The Producers (2016)

Cast:

Max Bialystock - Alistair Davies

Leo Bloom - Adam Collins

Franz Liebkind - Jack Heaton

Roger DeBris - Jonathan Mitchell

Carmen Ghia - Tom Williams

Ulla - Eve Haslam

Hold Me-Touch Me - Grace McCaul-Lowe

Usherettes - Emily Priestley & Rhiannan Wheeler

Mr Marks - James Wright

Ticket Taker - Alicia Styles

Violinist - Zamira Brown

Police - Conor Feste, Mary Clare, Connor Gibson

Roger's Team:

Penny Draper, Alice Fairhurst, Connor Gibson, Gabby Dawber

Chorus/Convicts/Accountants:

Beth Murray, Connor Gibson, Conor Feste, Gabby Dawber, Mary Clare, Penny Draper, Alice Fairhurst, Grace McCaul-Lowe, Emily Priestley, Rhiannan Wheeler, Alicia Styles

Dancers:

Emily Spratt, Samantha Roberts, Laura Racz, Alice Fairhurst, Lucy Ellison, Emily Fairhurst, Hannah Gordon, Charlotte Guy, Caitlin Jones, Sophie Phillips, Bethany Thomas, Gemma Thomason, Imogen Walker

Award Nominations:

  • Best Production

  • Best Male in a Lead Role - Alistair Davies.- WINNER

  • Best Male in a Lead Role - Adam Collins

  • Best Female in a Lead Role - Eve Haslam

  • Best Male in a Supporting Role - Jonathon Mitchell

  • Most Entertaining Male - Jack Heaton - WINNER

  • Best Choreographer - Rebecca McDonald

  • Best Artistic Director - David Wall

  • Best Musical Director - David Wall

NODA Review

Mel Brooks’s 2001 Broadway production of The Producers was adapted from his 1968 film of the same name and it is a comical yet cynical observation of the ambitious and, exploitative side of the entertainment business. If this show is going to work it is important, that all the cast have a good understanding of the characters they are playing, that they work together as a team and  all have good comic timing, enabling them to work with and perform the daring funny material that Mel Brooks has provided, in other words, this show must be slick, funny and well-presented and this production from St John Rigby College had all the right people and ingredients to make it a success, which I am very happy to say they did.
 
The story concerns Max Bialystock, an over the top failing Broadway producer who raises money for his shows by seducing old ladies, giving them pet names such as Hold Me- Touch Me. The central role of Max was played with strength maturity and good comic timing by Alistair Davis who was well complimented by Adam Collins as Max’s partner and sidekick the timid accountant Leo Bloom. Leo arrives to audit Max’s books for the Internal Revenue Service and suddenly realizes that money can be made by producing a Broadway flop, so they both come up with an idea, of producing the worst ever musical to be performed on Broadway that will hopefully make them lots of money. They look through many scripts and finally come across one by ‘ex’-Nazi storm trooper Franz Liebkind, brilliantly played by Jack Heaton, their hope is that it will be the most offensive musical ever performed as it tells the story of the rise of Adolf Hitler in song and dance. Max and Leo are joined by Ulla played by Eve Haslam who sang well producing a respectable Swedish accent, they make her their assistant after seeing her audition for the show, during which they both fall under her spell which causes some problems later in the story when she favors Leo. They also ask the worst Director on Broadway the colourful Roger DeBris to direct the show played wonderfully flamboyant by Jonathan Mitchell with Tom Williams as his equally flamboyant assistant Carmen Ghia. The principle characters were well supported by the cast in the supporting roles and also by the ensemble who produced a number of very funny individual characters of their own. I would like to mention Emily Priestley and Rhiannan Wheeler as the Usherettes who sang very well and Grace McCaul-Lowe as Hold Me- Touch Me. Diction and clarity of words along with accents were generally good meaning the story could be followed easily by the audience. The talented young orchestra led by Musical Director David J Wall played admirably supporting the cast excellently and choreography by Rebecca McDonald   assisted by Alice and Emily Fairhurst was very well performed by the dancers. I must admit I was a little disappointed at first when there were no lines of dancing zimmer-framed old ladies performing the iconic dance associated with this show, however I have to admit that the routine performed with walking sticks which replaced it was very enjoyable and innovative.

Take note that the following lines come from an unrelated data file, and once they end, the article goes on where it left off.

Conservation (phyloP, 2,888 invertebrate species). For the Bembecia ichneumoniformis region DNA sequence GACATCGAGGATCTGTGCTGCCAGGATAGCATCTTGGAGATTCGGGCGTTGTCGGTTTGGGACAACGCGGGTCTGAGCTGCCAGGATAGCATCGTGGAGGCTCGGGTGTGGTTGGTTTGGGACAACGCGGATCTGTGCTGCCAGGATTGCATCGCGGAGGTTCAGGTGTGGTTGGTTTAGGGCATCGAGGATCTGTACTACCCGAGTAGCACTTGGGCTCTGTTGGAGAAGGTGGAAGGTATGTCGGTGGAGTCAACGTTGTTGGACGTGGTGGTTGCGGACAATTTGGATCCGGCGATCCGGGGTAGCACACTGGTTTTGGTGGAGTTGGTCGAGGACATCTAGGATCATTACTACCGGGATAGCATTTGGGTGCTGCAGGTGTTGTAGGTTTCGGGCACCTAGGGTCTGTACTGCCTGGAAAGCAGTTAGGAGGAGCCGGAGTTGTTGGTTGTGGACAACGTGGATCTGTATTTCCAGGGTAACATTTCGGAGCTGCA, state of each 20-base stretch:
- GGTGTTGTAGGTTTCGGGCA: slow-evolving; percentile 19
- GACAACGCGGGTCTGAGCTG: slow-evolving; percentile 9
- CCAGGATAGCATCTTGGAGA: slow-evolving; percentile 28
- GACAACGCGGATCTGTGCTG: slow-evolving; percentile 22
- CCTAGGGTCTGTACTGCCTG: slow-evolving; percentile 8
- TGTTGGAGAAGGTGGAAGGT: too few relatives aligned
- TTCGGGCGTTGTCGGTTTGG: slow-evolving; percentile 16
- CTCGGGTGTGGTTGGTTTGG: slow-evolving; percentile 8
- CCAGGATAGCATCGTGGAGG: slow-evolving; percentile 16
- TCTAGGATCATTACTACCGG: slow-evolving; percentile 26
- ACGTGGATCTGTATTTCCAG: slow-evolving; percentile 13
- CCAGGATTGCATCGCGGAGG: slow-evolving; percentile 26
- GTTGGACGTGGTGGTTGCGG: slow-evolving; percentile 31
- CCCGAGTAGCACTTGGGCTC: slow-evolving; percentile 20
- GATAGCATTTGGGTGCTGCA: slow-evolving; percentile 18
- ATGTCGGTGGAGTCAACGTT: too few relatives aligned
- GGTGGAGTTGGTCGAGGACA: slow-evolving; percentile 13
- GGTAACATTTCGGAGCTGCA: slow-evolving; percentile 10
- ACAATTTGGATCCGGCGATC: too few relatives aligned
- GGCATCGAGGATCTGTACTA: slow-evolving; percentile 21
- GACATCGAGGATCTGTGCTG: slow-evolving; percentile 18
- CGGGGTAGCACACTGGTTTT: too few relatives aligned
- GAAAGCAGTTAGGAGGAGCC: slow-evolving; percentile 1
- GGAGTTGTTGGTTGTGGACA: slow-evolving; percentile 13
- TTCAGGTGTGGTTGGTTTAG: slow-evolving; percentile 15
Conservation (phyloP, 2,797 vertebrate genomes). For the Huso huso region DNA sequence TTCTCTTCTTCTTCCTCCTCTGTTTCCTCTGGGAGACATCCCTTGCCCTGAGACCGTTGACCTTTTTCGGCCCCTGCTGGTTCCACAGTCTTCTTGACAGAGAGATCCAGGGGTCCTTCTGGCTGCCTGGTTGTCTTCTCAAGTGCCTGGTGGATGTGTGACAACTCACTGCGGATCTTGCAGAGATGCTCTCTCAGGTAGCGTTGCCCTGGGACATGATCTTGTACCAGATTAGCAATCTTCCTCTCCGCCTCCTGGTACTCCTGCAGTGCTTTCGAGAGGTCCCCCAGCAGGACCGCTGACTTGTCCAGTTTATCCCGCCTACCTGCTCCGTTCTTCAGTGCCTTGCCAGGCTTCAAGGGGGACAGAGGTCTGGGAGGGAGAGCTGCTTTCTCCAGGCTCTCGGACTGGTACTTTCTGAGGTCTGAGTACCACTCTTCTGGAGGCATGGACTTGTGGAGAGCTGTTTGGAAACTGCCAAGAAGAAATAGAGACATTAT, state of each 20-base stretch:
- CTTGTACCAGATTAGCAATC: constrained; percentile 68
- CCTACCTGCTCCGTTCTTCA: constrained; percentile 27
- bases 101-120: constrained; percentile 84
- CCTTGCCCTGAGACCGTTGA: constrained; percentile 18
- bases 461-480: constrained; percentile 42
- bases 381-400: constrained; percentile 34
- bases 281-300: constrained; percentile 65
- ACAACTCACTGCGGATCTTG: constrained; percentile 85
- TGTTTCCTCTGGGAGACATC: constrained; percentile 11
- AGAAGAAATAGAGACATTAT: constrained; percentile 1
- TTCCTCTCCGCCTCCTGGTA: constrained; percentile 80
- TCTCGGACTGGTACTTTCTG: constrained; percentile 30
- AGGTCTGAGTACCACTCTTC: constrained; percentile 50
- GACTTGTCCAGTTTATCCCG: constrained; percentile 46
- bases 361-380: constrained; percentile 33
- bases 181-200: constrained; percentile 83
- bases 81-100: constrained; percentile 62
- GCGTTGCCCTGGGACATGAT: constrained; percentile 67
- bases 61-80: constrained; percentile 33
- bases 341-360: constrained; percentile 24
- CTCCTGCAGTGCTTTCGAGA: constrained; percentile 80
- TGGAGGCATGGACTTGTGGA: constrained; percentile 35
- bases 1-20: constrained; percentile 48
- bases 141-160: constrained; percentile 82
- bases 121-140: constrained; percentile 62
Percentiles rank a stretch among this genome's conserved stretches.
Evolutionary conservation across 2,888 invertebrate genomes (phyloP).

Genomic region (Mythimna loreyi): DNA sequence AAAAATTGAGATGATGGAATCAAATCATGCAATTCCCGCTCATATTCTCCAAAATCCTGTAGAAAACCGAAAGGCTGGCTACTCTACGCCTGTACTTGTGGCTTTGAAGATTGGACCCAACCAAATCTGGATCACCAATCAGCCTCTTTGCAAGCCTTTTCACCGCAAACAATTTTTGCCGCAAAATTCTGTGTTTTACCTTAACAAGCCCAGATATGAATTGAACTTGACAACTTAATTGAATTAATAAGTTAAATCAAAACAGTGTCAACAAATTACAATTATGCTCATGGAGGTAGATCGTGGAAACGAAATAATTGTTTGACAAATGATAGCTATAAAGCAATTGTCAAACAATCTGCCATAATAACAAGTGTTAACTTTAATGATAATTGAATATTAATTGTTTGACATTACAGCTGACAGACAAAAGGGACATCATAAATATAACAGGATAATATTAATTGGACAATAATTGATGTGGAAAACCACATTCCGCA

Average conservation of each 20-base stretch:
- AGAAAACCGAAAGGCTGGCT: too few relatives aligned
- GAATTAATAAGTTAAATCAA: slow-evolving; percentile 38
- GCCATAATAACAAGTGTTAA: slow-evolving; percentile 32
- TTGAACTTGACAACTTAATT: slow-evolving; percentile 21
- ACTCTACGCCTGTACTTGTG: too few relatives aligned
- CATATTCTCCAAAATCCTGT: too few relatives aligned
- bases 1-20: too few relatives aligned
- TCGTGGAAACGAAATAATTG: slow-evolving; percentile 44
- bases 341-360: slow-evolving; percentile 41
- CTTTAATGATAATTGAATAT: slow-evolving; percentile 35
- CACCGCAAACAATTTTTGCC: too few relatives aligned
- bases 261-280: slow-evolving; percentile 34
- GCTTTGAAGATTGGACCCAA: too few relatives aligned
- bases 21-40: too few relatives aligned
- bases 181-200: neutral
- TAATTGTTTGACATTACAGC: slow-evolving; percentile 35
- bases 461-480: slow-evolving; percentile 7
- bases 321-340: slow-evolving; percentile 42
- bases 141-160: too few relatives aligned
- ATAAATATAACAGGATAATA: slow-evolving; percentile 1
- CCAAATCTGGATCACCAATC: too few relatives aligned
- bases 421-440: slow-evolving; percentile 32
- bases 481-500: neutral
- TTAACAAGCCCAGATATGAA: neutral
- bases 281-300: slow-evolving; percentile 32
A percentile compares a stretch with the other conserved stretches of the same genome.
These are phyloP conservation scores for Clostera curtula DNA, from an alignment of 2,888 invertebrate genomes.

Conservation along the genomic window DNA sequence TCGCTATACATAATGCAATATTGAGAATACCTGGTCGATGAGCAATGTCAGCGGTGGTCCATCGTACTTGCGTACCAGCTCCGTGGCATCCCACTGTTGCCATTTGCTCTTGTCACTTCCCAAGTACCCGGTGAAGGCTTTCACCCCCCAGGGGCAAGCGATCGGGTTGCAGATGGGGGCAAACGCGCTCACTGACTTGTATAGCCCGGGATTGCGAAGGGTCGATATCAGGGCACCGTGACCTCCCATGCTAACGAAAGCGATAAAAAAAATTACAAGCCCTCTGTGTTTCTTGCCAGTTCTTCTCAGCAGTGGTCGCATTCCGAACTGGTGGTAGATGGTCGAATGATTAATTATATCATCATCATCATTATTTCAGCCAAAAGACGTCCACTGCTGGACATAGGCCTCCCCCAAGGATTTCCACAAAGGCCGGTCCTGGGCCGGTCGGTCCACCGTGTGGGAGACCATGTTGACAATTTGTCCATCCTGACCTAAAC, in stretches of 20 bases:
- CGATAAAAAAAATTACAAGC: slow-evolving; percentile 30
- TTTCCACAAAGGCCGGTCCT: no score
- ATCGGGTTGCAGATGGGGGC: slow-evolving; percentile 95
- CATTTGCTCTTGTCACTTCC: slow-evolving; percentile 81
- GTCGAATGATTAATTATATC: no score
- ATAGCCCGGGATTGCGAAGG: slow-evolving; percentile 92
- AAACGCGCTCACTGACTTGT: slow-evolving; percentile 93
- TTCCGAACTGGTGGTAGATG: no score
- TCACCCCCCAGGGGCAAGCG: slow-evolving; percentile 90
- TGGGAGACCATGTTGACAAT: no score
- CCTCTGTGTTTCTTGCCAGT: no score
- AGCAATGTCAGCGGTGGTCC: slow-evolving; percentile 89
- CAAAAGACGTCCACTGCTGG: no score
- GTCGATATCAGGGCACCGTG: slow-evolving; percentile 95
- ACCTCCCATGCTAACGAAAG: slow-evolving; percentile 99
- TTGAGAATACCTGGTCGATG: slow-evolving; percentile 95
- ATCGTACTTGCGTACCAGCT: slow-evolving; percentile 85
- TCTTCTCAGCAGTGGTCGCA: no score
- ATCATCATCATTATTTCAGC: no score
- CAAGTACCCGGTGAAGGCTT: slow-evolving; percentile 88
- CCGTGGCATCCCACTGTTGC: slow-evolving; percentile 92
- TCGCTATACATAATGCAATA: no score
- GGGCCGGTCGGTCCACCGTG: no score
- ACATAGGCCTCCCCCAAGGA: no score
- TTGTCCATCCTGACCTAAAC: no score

Scenery was minimalistic and there was very good use of the stage area which was split into three areas meaning there was smooth transition from scene to scene enabling the show to run at a good pace, well done to all the backstage and technical crew. It was also obvious a great deal of thought had gone into getting the costumes just right, which enhanced the overall feel of the production.

 

Just some constructive comments to be aware of for the future, there were occasional tuning issues from some of the principle cast and also the ensemble, but listening carefully to the notes the orchestra are playing will help as they can support you and may be playing the notes that should be sung, also in some production numbers the ensemble appeared a little unsure of when to sing. However, I am glad to say this was a very funny enjoyable production of a difficult show to perform, so I would like to congratulate David J Wall and all the students, staff, parents and friends from across all the different departments who took part in or helped with this unconventional show, which is a very funny satire of the business side of Broadway. Thank you for inviting us, we hope to see you again soon

IMG_2147
IMG_2147

press to zoom
IMG_2313
IMG_2313

press to zoom
IMG_2308
IMG_2308

press to zoom
1/21